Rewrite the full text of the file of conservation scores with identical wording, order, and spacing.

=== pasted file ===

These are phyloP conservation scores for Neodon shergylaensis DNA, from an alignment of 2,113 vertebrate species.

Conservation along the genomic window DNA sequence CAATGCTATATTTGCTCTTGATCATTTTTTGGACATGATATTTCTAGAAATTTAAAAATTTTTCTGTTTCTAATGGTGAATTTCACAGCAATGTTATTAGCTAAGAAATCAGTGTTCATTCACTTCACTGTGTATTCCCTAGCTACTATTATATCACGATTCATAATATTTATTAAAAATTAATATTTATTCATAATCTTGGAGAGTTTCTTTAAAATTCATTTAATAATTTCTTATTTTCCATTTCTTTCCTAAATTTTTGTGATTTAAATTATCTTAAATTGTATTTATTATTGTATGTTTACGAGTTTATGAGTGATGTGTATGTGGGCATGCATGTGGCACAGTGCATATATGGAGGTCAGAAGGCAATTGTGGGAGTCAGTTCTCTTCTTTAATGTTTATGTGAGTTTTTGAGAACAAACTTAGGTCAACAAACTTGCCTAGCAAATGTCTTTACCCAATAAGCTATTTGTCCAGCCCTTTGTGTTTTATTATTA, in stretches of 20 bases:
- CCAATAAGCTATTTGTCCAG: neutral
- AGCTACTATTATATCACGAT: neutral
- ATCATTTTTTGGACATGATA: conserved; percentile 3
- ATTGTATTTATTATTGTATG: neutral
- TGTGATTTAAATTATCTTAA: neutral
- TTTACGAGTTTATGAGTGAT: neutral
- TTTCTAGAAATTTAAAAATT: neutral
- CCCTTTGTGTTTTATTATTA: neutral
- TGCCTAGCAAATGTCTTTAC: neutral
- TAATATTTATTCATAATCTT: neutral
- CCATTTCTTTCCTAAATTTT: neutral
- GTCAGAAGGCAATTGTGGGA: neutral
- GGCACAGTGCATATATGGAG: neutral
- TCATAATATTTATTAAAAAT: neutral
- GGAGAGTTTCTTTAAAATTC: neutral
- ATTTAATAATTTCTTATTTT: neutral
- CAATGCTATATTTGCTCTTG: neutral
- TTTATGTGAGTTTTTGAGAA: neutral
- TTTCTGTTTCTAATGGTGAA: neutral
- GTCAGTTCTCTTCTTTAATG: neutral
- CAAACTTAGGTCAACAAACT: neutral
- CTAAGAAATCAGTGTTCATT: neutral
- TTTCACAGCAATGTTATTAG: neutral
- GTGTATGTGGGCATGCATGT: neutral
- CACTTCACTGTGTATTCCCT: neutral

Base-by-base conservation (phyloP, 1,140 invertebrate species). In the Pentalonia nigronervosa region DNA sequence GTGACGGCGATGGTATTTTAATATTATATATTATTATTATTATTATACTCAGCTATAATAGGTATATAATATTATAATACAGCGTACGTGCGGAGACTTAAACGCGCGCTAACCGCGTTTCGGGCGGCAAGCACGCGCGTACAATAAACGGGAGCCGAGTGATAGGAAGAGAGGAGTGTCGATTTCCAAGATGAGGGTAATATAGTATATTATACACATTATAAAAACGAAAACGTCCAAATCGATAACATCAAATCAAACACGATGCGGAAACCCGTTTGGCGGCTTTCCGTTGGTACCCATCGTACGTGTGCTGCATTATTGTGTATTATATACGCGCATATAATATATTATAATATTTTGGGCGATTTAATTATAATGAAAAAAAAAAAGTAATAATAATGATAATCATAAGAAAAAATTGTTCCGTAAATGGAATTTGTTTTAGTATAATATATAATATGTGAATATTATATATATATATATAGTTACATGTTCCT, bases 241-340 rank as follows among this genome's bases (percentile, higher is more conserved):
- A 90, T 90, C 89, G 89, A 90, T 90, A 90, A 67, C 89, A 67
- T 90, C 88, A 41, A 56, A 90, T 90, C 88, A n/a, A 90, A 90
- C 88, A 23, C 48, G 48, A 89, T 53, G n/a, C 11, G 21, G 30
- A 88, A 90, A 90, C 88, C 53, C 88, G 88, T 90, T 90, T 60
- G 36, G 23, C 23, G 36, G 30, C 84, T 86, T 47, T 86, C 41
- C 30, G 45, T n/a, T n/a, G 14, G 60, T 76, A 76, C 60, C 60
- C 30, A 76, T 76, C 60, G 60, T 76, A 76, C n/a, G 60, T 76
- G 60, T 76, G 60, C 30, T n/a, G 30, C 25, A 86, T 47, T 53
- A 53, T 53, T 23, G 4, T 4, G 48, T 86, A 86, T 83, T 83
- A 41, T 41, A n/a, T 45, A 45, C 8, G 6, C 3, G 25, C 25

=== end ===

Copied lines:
These are phyloP conservation scores for Neodon shergylaensis DNA, from an alignment of 2,113 vertebrate species.

Conservation along the genomic window DNA sequence CAATGCTATATTTGCTCTTGATCATTTTTTGGACATGATATTTCTAGAAATTTAAAAATTTTTCTGTTTCTAATGGTGAATTTCACAGCAATGTTATTAGCTAAGAAATCAGTGTTCATTCACTTCACTGTGTATTCCCTAGCTACTATTATATCACGATTCATAATATTTATTAAAAATTAATATTTATTCATAATCTTGGAGAGTTTCTTTAAAATTCATTTAATAATTTCTTATTTTCCATTTCTTTCCTAAATTTTTGTGATTTAAATTATCTTAAATTGTATTTATTATTGTATGTTTACGAGTTTATGAGTGATGTGTATGTGGGCATGCATGTGGCACAGTGCATATATGGAGGTCAGAAGGCAATTGTGGGAGTCAGTTCTCTTCTTTAATGTTTATGTGAGTTTTTGAGAACAAACTTAGGTCAACAAACTTGCCTAGCAAATGTCTTTACCCAATAAGCTATTTGTCCAGCCCTTTGTGTTTTATTATTA, in stretches of 20 bases:
- CCAATAAGCTATTTGTCCAG: neutral
- AGCTACTATTATATCACGAT: neutral
- ATCATTTTTTGGACATGATA: conserved; percentile 3
- ATTGTATTTATTATTGTATG: neutral
- TGTGATTTAAATTATCTTAA: neutral
- TTTACGAGTTTATGAGTGAT: neutral
- TTTCTAGAAATTTAAAAATT: neutral
- CCCTTTGTGTTTTATTATTA: neutral
- TGCCTAGCAAATGTCTTTAC: neutral
- TAATATTTATTCATAATCTT: neutral
- CCATTTCTTTCCTAAATTTT: neutral
- GTCAGAAGGCAATTGTGGGA: neutral
- GGCACAGTGCATATATGGAG: neutral
- TCATAATATTTATTAAAAAT: neutral
- GGAGAGTTTCTTTAAAATTC: neutral
- ATTTAATAATTTCTTATTTT: neutral
- CAATGCTATATTTGCTCTTG: neutral
- TTTATGTGAGTTTTTGAGAA: neutral
- TTTCTGTTTCTAATGGTGAA: neutral
- GTCAGTTCTCTTCTTTAATG: neutral
- CAAACTTAGGTCAACAAACT: neutral
- CTAAGAAATCAGTGTTCATT: neutral
- TTTCACAGCAATGTTATTAG: neutral
- GTGTATGTGGGCATGCATGT: neutral
- CACTTCACTGTGTATTCCCT: neutral

Base-by-base conservation (phyloP, 1,140 invertebrate species). In the Pentalonia nigronervosa region DNA sequence GTGACGGCGATGGTATTTTAATATTATATATTATTATTATTATTATACTCAGCTATAATAGGTATATAATATTATAATACAGCGTACGTGCGGAGACTTAAACGCGCGCTAACCGCGTTTCGGGCGGCAAGCACGCGCGTACAATAAACGGGAGCCGAGTGATAGGAAGAGAGGAGTGTCGATTTCCAAGATGAGGGTAATATAGTATATTATACACATTATAAAAACGAAAACGTCCAAATCGATAACATCAAATCAAACACGATGCGGAAACCCGTTTGGCGGCTTTCCGTTGGTACCCATCGTACGTGTGCTGCATTATTGTGTATTATATACGCGCATATAATATATTATAATATTTTGGGCGATTTAATTATAATGAAAAAAAAAAAGTAATAATAATGATAATCATAAGAAAAAATTGTTCCGTAAATGGAATTTGTTTTAGTATAATATATAATATGTGAATATTATATATATATATATAGTTACATGTTCCT, bases 241-340 rank as follows among this genome's bases (percentile, higher is more conserved):
- A 90, T 90, C 89, G 89, A 90, T 90, A 90, A 67, C 89, A 67
- T 90, C 88, A 41, A 56, A 90, T 90, C 88, A n/a, A 90, A 90
- C 88, A 23, C 48, G 48, A 89, T 53, G n/a, C 11, G 21, G 30
- A 88, A 90, A 90, C 88, C 53, C 88, G 88, T 90, T 90, T 60
- G 36, G 23, C 23, G 36, G 30, C 84, T 86, T 47, T 86, C 41
- C 30, G 45, T n/a, T n/a, G 14, G 60, T 76, A 76, C 60, C 60
- C 30, A 76, T 76, C 60, G 60, T 76, A 76, C n/a, G 60, T 76
- G 60, T 76, G 60, C 30, T n/a, G 30, C 25, A 86, T 47, T 53
- A 53, T 53, T 23, G 4, T 4, G 48, T 86, A 86, T 83, T 83
- A 41, T 41, A n/a, T 45, A 45, C 8, G 6, C 3, G 25, C 25